Details like gold, skin, weather, and other elemental imagery appear and disappear in a morphic process both ritualistic and organic the same. As such, Walrath has composed these vignettes with the capacity for explicit definition, but there is diffusion, abstraction, a termed fizzling. It is a world of memory and the temporary. Creating these premises allow for Walrath’s firm, pronounced independence to shine. And as a result, her voices open and chisel across the page with distinction and confidence.
The book’s textual poetry is combined with images pulled from archives and reused in new contexts here. How they play out, typically sharing space on the page with the poems, is typically straightforward and strong. However, while Walrath’s work in Glimmerglass Girl is fantastically capable and certain, it is curious to see that several poems positioned on the page overlap or are placed above the images. In numerous instances, this makes the poetry very difficult to physically read. While Finishing Line Press has created an engaging, explorative book, these design constraints unfortunately keep at least two of the poems from full physical readability/legibility.
And while it would be fine to ignore these qualities directly, there is value to them! The obfuscation here elevates and makes even more obvious the severity of the book’s original motif: the glass and the mirrors, and their resulting effects on light and clarity. The conflict with the embedded pictures results in its own conversation on how we find meaning and truth when integrating the external world with our own, purest forms of communication and expression. Whether intentional or not, there is a benefit in the selected images.
I am night and a thousand stars hurtle through
my skin, punching through the ether.
I crouch, prehistoric, in the space behind clouds, my volcanic heart
attracting lightning, sympathetic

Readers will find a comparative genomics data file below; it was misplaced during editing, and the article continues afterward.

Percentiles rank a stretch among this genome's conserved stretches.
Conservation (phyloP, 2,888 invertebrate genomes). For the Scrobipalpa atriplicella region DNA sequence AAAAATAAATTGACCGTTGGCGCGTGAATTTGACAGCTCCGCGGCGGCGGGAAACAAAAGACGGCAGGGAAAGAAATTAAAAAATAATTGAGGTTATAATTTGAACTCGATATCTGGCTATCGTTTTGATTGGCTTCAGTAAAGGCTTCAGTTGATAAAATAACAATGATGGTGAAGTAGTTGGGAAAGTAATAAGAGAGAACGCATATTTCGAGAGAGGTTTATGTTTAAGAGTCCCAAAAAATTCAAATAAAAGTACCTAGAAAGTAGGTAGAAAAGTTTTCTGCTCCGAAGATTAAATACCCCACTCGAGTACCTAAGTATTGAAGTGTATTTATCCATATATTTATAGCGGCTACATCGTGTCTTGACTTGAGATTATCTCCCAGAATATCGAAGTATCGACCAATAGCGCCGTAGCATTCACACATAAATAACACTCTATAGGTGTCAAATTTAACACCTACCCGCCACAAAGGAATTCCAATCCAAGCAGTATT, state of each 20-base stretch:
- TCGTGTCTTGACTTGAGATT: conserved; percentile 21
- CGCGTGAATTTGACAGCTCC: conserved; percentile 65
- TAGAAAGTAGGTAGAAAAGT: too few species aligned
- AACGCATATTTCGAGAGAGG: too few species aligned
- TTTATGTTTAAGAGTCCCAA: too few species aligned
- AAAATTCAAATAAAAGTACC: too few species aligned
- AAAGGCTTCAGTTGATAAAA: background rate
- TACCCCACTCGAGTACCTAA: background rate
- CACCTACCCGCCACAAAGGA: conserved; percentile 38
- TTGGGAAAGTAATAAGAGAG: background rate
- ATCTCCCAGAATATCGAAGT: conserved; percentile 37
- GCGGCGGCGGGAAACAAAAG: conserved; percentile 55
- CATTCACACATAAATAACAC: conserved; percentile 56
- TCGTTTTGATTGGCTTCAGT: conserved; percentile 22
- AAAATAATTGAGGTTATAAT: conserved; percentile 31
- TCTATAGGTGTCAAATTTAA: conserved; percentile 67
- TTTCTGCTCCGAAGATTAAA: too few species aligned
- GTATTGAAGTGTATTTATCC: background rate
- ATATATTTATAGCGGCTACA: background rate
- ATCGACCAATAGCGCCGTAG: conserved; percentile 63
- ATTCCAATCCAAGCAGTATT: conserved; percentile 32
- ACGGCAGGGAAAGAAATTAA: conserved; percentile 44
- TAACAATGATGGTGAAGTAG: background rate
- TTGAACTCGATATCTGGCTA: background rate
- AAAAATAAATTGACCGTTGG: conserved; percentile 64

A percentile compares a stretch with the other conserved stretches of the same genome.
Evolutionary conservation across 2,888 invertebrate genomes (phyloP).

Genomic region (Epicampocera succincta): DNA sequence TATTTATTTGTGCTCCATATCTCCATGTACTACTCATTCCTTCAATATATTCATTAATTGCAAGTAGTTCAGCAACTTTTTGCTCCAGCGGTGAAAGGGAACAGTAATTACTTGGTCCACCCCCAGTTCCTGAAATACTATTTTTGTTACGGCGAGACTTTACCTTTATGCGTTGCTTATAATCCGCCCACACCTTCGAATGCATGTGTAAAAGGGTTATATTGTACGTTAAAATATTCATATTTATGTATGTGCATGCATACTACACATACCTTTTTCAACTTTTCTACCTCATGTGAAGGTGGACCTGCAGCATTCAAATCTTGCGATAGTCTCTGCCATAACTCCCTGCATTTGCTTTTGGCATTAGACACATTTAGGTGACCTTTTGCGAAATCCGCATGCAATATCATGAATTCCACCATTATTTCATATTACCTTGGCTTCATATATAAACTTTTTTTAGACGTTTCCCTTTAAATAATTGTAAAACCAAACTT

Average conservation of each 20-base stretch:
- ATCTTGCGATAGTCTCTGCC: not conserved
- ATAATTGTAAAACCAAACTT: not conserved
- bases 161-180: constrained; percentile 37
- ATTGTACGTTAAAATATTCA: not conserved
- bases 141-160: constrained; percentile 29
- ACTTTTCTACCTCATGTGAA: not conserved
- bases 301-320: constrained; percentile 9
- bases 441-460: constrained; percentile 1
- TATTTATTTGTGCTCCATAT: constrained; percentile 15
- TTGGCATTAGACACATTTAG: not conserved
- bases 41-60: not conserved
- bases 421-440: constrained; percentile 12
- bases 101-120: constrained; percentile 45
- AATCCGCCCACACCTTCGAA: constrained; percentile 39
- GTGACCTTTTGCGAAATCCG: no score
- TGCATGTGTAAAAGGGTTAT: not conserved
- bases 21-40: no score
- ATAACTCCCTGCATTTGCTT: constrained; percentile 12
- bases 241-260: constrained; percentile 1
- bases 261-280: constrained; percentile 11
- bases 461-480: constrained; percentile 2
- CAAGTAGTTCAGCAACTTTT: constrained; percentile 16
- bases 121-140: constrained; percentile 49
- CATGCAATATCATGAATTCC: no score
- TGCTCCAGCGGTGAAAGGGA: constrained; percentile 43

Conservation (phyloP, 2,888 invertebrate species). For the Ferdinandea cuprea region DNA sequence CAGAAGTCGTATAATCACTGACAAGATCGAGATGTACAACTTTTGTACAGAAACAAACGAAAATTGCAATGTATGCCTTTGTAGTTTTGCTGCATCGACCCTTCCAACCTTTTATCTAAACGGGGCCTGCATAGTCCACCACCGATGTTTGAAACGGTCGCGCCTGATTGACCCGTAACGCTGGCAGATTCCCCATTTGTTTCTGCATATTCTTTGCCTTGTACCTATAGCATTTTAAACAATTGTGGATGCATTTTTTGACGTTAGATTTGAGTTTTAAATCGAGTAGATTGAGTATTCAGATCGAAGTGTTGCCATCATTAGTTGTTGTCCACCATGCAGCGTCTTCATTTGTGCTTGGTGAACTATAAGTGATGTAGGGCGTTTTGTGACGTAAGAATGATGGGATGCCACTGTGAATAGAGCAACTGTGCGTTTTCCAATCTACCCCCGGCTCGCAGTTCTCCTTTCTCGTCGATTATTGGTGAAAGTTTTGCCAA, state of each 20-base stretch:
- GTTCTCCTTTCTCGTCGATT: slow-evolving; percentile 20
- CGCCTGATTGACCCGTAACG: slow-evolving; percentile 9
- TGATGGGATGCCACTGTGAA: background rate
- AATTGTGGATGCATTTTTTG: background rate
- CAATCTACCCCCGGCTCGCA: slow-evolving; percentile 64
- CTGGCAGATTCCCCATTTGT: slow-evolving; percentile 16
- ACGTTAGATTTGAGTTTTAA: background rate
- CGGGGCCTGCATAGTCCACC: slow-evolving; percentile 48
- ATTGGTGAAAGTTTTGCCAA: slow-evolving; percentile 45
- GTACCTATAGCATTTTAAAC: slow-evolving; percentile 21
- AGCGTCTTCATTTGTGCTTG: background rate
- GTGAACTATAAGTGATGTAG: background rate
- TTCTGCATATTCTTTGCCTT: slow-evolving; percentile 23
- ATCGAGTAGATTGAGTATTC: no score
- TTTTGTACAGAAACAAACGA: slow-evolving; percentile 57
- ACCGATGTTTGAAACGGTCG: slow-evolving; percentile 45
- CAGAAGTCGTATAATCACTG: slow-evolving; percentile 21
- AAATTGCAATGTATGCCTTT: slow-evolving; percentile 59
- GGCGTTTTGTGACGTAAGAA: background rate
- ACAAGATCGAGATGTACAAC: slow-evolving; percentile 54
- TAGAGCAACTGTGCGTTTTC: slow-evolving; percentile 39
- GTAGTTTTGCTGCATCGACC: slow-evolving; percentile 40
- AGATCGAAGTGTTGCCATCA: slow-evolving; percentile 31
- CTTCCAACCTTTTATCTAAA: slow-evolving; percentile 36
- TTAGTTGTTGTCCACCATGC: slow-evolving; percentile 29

(from “Anvil Crawler”)
Reading from cover to cover, this short collection of poems resonates deeply. As a male reader, I found the book to be filled with insight, information, and inspiration for knowing more about the female experience. I imagine the feminist offerings this book undoubtedly can provide to female readers will create realms of influence and inspiration in other, exciting ways. The individualism and independence of Walrath’s voice, and her movement from pillar of experience to pillar of experience, and beyond, has set a precedent for even more of her work. What it will bring, and how Walrath will view herself and the world around her, is an exciting and encouraging prospect.
XoeteoX by Edwin Torres (Wave Books, 2018)
A palindrome assures continuity—the entry into itself reborn at every passing. By becoming itself in the course of its lifetime, palindromes are the most human words.
(from “Chaos is a Flower” on page 34)
A book of circumspection and suspected object-oriented investigations of language, XoeteoX is the eighth collection of poems by Edwin Torres. It is a book that cuts some helpful corners by omitting authorial explanation and deconstructive explication, but manages to bring a mature, managed poetics forward to the open reader through moments of graceful experimentation and a surge of intense respect for the learned identity. Part focused vispo and part raw, irreparable reflection, the pages of XoeteoX are filled with the personal as the subject in a world that demands its stability. This plunge into the self feels retributive and swollen with an intentionality of output and excess.